By Tyler Laundon, Chief Analyst, Cabot Small-Cap Confidential
From Cabot Wealth Advisory 11/9/15 Sign up for Cabot Wealth Advisory—it’s free!
Companies that make flavorings are as varied as the industry itself. Senomyx (SNMX), a small cap company that was founded in 1998 by a pair of professors from U.C. San Diego and Stanford University, set out to clone human taste receptors to create alternatives to high fructose corn syrup. In addition to working on sweet and savory taste modifiers, it has also worked on products that reduce bitter tastes, as well as those that could work as salt alternatives. The stock has had some ups and downs, but generally speaking, it hasn’t delivered steady returns for investors. I’d steer clear.
On the other hand, the mid-cap company International Flavors & Fragrances (IFF) has a long-term chart that most investors would like mirrored by more of their own holdings. The last year has been a little touch and go, and the stock is only up around 10%, but over the past three years it’s up over 80%.
The company manufactures flavors and fragrances of all sorts, and I’m sure they wind up in a lot of products I use, but my feelings toward it are somewhat similar to those that bubble up during pumpkin season—like something’s just not quite right. Over the last 20 years, IFF (maybe it’s the ticker symbol that I don’t trust) has been named as a PRP (Potentially Responsible Party) as a generator of waste materials for alleged pollution at eight facilities. It also has encountered issues with Chinese authorities related to the emission of odors from several of its plants in China. I think that’s quite an accomplishment, though perhaps not one to be proud of.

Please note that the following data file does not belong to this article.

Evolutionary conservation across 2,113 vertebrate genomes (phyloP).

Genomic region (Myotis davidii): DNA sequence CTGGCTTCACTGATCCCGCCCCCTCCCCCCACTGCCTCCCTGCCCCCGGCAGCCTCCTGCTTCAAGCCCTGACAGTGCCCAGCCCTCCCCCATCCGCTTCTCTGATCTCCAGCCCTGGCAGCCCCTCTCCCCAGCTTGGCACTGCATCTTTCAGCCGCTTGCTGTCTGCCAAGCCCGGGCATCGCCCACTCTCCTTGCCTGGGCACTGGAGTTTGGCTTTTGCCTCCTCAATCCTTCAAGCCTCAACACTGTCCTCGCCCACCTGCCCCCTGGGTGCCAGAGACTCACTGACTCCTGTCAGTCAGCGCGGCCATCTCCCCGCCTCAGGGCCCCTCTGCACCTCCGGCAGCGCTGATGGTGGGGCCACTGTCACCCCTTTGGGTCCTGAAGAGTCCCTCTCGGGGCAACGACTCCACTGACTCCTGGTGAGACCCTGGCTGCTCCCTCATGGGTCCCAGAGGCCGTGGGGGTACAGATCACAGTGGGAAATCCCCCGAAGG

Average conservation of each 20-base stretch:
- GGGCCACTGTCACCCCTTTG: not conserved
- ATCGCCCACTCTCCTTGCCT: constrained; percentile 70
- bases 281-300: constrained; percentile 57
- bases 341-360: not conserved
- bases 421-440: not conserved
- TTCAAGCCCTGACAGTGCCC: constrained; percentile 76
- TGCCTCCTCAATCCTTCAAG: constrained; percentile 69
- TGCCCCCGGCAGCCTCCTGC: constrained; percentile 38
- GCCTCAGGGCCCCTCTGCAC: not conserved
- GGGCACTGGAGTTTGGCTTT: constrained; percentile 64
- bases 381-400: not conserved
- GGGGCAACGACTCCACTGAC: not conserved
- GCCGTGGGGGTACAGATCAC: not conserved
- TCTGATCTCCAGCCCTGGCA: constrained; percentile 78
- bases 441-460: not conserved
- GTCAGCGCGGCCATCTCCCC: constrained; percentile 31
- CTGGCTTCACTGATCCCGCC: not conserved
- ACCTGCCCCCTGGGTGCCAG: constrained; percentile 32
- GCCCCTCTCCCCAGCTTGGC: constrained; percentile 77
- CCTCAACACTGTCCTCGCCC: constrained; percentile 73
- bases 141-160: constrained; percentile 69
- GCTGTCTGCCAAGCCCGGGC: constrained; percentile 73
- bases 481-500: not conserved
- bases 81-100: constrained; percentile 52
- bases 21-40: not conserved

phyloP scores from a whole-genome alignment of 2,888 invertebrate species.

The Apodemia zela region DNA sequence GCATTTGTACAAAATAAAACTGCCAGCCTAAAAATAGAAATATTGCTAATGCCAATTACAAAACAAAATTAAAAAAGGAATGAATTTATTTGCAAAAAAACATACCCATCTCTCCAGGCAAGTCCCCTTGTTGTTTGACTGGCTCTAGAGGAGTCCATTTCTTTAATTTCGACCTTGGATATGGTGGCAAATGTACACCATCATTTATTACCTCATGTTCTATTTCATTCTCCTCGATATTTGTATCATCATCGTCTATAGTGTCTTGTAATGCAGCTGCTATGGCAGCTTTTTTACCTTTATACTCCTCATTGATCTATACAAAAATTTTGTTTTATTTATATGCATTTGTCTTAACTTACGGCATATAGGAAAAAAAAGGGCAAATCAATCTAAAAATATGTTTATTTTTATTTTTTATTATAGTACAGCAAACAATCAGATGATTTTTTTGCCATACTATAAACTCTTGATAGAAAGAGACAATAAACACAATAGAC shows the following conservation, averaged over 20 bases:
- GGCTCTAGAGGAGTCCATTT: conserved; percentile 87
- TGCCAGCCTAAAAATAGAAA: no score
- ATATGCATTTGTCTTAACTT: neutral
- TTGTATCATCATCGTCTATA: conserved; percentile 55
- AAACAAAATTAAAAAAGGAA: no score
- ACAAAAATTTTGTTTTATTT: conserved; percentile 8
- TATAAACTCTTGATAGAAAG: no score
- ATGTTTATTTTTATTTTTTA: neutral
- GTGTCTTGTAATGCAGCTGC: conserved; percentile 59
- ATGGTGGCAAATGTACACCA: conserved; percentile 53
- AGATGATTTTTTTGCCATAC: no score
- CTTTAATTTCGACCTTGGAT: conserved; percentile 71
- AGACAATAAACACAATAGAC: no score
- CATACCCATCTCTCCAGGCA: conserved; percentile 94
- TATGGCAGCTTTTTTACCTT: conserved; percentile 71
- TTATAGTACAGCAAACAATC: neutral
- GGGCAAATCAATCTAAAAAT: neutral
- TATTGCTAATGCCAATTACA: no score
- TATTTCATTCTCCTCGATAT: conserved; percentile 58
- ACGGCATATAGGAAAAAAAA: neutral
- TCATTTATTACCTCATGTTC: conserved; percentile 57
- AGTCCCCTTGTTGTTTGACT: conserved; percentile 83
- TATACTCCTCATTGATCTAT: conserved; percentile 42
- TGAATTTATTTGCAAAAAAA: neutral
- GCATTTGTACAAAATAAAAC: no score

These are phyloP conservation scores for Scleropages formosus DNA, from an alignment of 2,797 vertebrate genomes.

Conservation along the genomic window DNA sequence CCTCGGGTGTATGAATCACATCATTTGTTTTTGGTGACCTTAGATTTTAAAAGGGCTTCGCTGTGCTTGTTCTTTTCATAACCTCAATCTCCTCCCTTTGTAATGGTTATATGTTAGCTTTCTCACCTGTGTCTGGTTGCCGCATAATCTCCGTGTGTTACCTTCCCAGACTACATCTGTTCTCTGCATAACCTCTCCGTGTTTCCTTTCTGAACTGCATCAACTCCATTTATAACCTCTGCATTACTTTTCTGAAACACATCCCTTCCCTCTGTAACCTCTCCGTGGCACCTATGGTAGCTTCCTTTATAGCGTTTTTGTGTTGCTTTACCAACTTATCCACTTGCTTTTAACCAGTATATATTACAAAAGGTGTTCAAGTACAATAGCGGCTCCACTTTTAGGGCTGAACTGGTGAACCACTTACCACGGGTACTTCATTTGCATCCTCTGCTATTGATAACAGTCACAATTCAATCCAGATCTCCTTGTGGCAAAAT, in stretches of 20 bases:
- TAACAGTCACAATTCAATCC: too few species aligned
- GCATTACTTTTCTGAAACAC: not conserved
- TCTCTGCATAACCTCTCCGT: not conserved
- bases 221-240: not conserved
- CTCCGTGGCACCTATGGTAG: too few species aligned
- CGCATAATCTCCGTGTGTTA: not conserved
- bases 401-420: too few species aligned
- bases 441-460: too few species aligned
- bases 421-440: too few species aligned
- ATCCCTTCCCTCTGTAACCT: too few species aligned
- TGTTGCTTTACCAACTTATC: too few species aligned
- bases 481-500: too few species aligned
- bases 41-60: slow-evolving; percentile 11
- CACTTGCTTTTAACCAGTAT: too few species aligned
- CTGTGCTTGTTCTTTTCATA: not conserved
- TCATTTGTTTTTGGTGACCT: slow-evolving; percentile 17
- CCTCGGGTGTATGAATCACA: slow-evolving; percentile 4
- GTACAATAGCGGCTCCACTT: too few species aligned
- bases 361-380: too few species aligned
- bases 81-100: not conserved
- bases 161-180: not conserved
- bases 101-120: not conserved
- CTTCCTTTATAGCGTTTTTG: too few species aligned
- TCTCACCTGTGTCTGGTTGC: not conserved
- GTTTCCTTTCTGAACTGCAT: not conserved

There is one stock in the flavorings industry that I do like, and that’s McCormick (MKC). It’s another mid-cap, and it’s more about making spices and sauces then taste bud-tricking chemicals. It doesn’t have pending legal proceedings listed in its most recent 10Q. And most importantly, I always buy their spices. Their Montreal Steak Seasoning is absolutely critical when making a Spanakopita Turkey Burger (I learned that from my mother-in-law, not Rachael Ray).
I suspect that McCormick’s manufacturing plants also put off some interesting smells. But I imagine them to be more pleasing than offensive. I admit I don’t know, but I’m thinking more like the smell of roasting coffee in my home town of Waterbury, Vermont, where I grew up with Keurig Green Mountain (GMCR), than the offensive smells of chemically engineered flavorings and fragrances in IFF’s China plants. I think that McCormick is a higher quality company than many in the flavorings industry, and its track record delivering gains to investors is stellar. It’s up 250% over the last decade and 115% over the last five years. It also pays a 1.9% dividend. I also like that it just bought the parent company of Stubb’s barbeque sauces, One World Foods, in August this year to build out its sauce portfolio. Stubb’s is pretty good stuff.
Bottom line: I think it’s best to go easy on the pumpkin flavorings—the shelf life is about as long as a jack-o-lantern’s. And once the fun is done, all the leftovers are going in the landfill. It’s better for the body and soul to go with the real thing, whether you’re putting it in your body or in your portfolio.